Saturday, April 30, 2005
Surviving is Surviving
I have finally realized that survival skills apply to every facet of your life. I know this isn't ground breaking news. We use them on the job, in our relationships, in battling cancer, and even on reality television. People always tell me how strong I am and I find it weird. For me, I am just doing what comes naturally. I am responding to a challenge the way it was instilled in me from a young age. If my parents had not told me unceasingly to work hard and be the best, I would not have had the success in academics, or in my professional life, or perhaps even in battling breast cancer. So to me, I have not handled cancer differently than I would attack a challenging project at work or a subject in school that puzzled me. Just "getting by" has never been an option for me (trust me, it's a blessing and a curse). I do not feel that I have done anything super human in any way.

I had the pleasure of meeting and booking Darrell Miller, former professional baseball player, to speak at a luncheon hosted by a professional association with which I am affiliated. Darrell played major league baseball for the Angels (okay, is it the California Angels? Anaheim Angels? Los Angeles Angels? please decide already!) in the 80's. He comes from an athletic family. He said his father gets all the credit. Out of five children, four of them are All-American athletes (including his brother Reggie Miller and sister Cheryl Miller). He talked about how his father used to tell them to be the best they could be. Whatever they wanted to do in life was fine, as long as they strived to be the best they could be. If they wanted to be trash collectors, then fine, as long as they were the best trash collectors. The same goes for being doctor or a lawyer. Striving to be the best, got them an education (paid for with a sports scholarship) and a vocation.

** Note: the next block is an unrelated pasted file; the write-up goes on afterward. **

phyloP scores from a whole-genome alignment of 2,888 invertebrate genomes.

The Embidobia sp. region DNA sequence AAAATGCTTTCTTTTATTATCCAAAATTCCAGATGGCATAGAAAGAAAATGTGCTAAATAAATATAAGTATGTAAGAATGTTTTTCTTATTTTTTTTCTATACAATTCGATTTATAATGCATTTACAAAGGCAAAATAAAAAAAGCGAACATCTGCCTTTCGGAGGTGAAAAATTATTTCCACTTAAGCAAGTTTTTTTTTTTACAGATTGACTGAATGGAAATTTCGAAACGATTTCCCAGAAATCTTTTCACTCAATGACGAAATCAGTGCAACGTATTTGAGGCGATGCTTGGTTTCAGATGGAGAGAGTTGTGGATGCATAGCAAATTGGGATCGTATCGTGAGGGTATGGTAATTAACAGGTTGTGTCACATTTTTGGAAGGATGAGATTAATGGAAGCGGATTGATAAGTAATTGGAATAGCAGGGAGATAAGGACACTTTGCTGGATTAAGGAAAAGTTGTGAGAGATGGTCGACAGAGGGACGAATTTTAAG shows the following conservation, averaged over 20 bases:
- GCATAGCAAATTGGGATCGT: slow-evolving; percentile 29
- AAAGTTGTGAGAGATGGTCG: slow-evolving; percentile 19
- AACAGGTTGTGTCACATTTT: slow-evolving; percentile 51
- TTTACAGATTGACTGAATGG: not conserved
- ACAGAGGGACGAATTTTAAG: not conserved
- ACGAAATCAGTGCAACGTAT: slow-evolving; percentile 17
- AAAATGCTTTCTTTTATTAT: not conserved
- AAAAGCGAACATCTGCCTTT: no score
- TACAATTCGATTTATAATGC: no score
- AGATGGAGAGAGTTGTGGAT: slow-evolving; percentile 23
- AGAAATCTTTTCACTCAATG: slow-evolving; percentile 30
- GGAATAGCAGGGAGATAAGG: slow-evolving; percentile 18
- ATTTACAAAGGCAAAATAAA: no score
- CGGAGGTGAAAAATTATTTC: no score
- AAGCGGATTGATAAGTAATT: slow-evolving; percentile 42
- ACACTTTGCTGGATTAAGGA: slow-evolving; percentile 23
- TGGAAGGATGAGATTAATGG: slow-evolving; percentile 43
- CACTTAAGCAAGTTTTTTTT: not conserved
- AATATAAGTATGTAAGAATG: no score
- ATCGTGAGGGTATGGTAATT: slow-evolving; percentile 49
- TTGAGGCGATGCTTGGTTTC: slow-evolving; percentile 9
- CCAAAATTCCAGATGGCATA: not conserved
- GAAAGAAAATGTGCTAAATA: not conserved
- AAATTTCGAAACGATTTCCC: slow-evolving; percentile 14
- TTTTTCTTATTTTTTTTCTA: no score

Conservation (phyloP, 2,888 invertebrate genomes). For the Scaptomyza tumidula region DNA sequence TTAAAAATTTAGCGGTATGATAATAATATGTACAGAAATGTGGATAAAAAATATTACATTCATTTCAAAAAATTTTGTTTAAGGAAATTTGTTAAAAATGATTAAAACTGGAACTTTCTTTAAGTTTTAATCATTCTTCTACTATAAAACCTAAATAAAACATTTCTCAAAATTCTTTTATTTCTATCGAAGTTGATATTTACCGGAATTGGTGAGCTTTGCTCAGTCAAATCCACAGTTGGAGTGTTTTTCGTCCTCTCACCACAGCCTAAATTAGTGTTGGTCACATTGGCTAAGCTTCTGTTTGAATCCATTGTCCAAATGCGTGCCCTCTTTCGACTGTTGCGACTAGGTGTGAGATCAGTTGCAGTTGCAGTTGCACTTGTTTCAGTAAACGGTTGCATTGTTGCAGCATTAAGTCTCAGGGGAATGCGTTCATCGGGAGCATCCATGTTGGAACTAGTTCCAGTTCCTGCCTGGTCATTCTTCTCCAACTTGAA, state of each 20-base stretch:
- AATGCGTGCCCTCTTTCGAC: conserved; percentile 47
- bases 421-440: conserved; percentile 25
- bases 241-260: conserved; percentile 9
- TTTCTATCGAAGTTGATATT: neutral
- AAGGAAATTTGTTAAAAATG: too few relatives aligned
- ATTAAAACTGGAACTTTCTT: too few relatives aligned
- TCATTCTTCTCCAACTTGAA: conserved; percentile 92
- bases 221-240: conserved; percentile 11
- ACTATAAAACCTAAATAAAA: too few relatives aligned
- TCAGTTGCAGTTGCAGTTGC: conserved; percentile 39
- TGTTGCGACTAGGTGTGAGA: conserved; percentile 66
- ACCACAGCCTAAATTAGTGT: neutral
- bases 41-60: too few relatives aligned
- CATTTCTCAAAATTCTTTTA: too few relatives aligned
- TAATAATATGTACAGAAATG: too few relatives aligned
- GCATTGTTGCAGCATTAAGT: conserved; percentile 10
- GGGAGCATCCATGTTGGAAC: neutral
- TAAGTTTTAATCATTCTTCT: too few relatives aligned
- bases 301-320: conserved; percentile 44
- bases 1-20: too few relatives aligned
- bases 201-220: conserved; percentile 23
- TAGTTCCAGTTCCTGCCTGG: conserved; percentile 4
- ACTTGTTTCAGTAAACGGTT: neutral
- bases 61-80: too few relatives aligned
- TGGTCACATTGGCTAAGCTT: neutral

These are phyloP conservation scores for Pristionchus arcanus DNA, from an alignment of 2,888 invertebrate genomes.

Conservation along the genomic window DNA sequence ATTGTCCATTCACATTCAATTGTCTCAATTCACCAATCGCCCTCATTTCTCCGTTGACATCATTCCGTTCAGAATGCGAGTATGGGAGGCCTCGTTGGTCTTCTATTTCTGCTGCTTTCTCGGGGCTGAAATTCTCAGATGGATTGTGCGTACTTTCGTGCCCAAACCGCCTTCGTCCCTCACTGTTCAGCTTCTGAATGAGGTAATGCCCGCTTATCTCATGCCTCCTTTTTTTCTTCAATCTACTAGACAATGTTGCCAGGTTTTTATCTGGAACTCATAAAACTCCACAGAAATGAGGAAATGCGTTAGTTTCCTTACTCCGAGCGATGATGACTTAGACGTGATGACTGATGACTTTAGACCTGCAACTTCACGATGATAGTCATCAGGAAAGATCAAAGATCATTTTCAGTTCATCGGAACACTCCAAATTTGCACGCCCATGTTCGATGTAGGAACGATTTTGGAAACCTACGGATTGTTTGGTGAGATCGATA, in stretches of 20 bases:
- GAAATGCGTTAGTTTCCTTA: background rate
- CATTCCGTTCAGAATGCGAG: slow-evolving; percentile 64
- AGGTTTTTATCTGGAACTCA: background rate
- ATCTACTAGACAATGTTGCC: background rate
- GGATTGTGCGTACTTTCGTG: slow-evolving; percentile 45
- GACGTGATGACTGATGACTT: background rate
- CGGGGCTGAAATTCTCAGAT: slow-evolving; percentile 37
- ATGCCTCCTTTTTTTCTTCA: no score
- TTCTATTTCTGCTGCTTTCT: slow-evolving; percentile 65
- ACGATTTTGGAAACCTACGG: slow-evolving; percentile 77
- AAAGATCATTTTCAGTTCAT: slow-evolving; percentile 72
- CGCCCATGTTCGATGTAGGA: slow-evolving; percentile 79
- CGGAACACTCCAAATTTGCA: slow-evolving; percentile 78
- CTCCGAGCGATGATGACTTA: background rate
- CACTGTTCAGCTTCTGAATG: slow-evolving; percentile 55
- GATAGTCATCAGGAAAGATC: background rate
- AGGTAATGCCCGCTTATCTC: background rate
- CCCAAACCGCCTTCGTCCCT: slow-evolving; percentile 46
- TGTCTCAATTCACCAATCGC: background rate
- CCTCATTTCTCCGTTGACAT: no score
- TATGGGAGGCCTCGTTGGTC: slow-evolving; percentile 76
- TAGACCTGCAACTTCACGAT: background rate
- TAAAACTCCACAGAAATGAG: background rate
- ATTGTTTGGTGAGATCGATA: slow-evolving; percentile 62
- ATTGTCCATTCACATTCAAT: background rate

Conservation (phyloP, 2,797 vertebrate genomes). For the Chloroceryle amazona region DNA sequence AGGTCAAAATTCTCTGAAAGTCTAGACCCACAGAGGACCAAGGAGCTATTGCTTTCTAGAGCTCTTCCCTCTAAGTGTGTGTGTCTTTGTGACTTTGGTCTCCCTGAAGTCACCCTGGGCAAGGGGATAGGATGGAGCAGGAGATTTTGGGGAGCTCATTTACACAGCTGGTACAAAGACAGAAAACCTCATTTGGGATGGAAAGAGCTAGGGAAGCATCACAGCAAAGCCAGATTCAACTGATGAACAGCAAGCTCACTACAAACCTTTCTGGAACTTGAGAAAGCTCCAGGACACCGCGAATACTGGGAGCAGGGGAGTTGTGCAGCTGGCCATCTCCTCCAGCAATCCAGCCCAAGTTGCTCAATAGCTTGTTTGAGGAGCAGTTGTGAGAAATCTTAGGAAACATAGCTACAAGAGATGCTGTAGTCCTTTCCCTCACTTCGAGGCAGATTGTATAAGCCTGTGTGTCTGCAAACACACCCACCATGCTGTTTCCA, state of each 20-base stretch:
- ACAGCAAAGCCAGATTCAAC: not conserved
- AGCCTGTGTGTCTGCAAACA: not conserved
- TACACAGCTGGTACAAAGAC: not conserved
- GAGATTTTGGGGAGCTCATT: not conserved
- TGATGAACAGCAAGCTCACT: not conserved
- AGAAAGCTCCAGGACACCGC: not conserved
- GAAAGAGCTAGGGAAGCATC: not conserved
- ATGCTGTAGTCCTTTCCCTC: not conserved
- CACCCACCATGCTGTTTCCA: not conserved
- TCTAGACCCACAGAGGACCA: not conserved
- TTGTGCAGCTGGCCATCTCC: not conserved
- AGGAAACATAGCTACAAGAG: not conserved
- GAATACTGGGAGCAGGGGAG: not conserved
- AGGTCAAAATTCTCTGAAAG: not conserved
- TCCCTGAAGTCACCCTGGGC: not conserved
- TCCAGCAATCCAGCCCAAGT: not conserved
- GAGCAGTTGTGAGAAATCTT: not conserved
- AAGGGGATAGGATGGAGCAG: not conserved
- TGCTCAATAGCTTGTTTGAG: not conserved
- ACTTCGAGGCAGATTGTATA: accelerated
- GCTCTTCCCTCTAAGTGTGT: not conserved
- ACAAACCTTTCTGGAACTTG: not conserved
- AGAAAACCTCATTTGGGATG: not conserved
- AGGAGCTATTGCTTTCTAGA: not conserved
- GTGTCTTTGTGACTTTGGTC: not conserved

As he spoke, I remember hearing my father and mother giving me the same advice. They always wanted to so much for us and belived in us. I'm so glad they always encouraged, and at times pushed, us. That drive to achieve not only got me an education (paid for by loans) and a vocation, it gave me the strength I needed to simply do what I had to do to be a survivor.

Trust me, you'd do the same thing. -
Written by Jeannette Vagnozzi
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Name: Jeannette
Location: Southern California, USA

This is my story about being diagnosed with breast cancer at age 39. I thought I was out of the woods, but four years late it came back. This is my quest to be a two-time survivor.

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